Evidence #331 | April 18, 2022

Lehi’s Calling (Songs of Praise)

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In vision, Lehi saw angelic beings singing and praising God, after which Lehi himself burst forth into his own exclamations of praise. These details are consistent with the prophetic call pattern found in the Bible and pseudepigrapha.

In Nephi’s summary of his father’s record, Lehi is introduced to a council of divine beings and receives a prophetic commission (1 Nephi 1). In several ways, the details of Lehi’s heavenly encounter follow the pattern of prophetic call narratives found in biblical and pseudepigraphic literature.1 One common motif in this pattern is known as the Qedussa, which can be described as “angelic songs of the heavenly council praising Yahweh as thrice holy.”2 In Lehi’s account, he “saw God sitting upon his throne, surrounded with numberless concourses of angels in the attitude of singing and praising their God” (1 Nephi 1:8).

Lehi, however, didn’t just leave the singing to the heavenly choir. It appears he joined them in their praise, exclaiming things such as “Great and marvelous are thy works, O Lord God Almighty! Thy throne is high in the heavens, and thy power, and goodness, and mercy are over all the inhabitants of the earth; and, because thou art merciful, thou wilt not suffer those who come unto thee that they shall perish!” (v. 14).

According to John W. Welch, Lehi “spontaneously and eloquently joined the heavenly host in praising God. By so doing he functionally, if not constitutionally, joined the council as one of its members.”3 Similar accounts can be found in prophetic call narratives, as well as in other literary contexts, recorded both in the Bible and the pseudepigrapha.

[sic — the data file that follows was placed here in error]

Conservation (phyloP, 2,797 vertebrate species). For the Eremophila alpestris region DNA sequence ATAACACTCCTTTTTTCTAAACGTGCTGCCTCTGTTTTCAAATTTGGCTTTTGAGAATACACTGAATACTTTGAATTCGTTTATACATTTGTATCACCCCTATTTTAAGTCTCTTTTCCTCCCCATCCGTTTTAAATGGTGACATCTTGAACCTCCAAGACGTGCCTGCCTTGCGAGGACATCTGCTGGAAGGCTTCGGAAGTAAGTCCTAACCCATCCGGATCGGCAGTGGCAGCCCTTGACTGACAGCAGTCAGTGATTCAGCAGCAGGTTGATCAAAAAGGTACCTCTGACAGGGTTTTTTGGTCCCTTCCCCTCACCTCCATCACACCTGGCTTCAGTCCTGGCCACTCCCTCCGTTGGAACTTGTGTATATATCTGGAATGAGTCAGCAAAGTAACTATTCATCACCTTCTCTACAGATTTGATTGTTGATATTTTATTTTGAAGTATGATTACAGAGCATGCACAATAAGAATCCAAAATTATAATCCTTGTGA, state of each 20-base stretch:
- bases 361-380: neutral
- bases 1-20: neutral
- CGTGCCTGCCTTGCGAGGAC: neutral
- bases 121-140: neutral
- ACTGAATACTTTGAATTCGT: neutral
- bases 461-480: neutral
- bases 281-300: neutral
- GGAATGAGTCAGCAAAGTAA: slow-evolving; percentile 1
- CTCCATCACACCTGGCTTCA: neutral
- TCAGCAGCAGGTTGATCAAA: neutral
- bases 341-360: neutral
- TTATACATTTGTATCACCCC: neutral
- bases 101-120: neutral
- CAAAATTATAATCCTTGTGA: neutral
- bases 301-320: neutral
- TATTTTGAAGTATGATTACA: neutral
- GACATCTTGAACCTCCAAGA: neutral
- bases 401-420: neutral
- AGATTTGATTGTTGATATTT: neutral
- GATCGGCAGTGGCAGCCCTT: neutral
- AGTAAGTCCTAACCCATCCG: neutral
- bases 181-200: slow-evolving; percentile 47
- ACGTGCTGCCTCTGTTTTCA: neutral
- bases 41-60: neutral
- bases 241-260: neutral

The Bible

Concerning the creation of the world, it is recorded in the book of Job that “the morning stars sang together, and all the sons of God shouted for joy” (Job 38:7). It is widely understood that the “morning stars” in this passage refer to angelic beings.4 After establishing that the “Lord hath prepared his throne in the heavens,” Psalm 103 exhorts various groups (“his angels,” “his hosts,” “ministers of his,” and “all his works”) to “Bless the Lord” (vv. 19–22).

In Isaiah’s prophetic call, he heard one of the seraphim cry out to another: “Holy, holy, holy, is the Lord of hosts: the whole earth is full of his glory” (Isaiah 6:3).5 And in Ezekiel’s call, he declared, “Then the spirit took me up, and I heard behind me a voice of a great rushing, saying, Blessed be the glory of the Lord from his place” (Ezekiel 3:12).

Isaiah's prophetc calling. Image via Wikimedia Commons.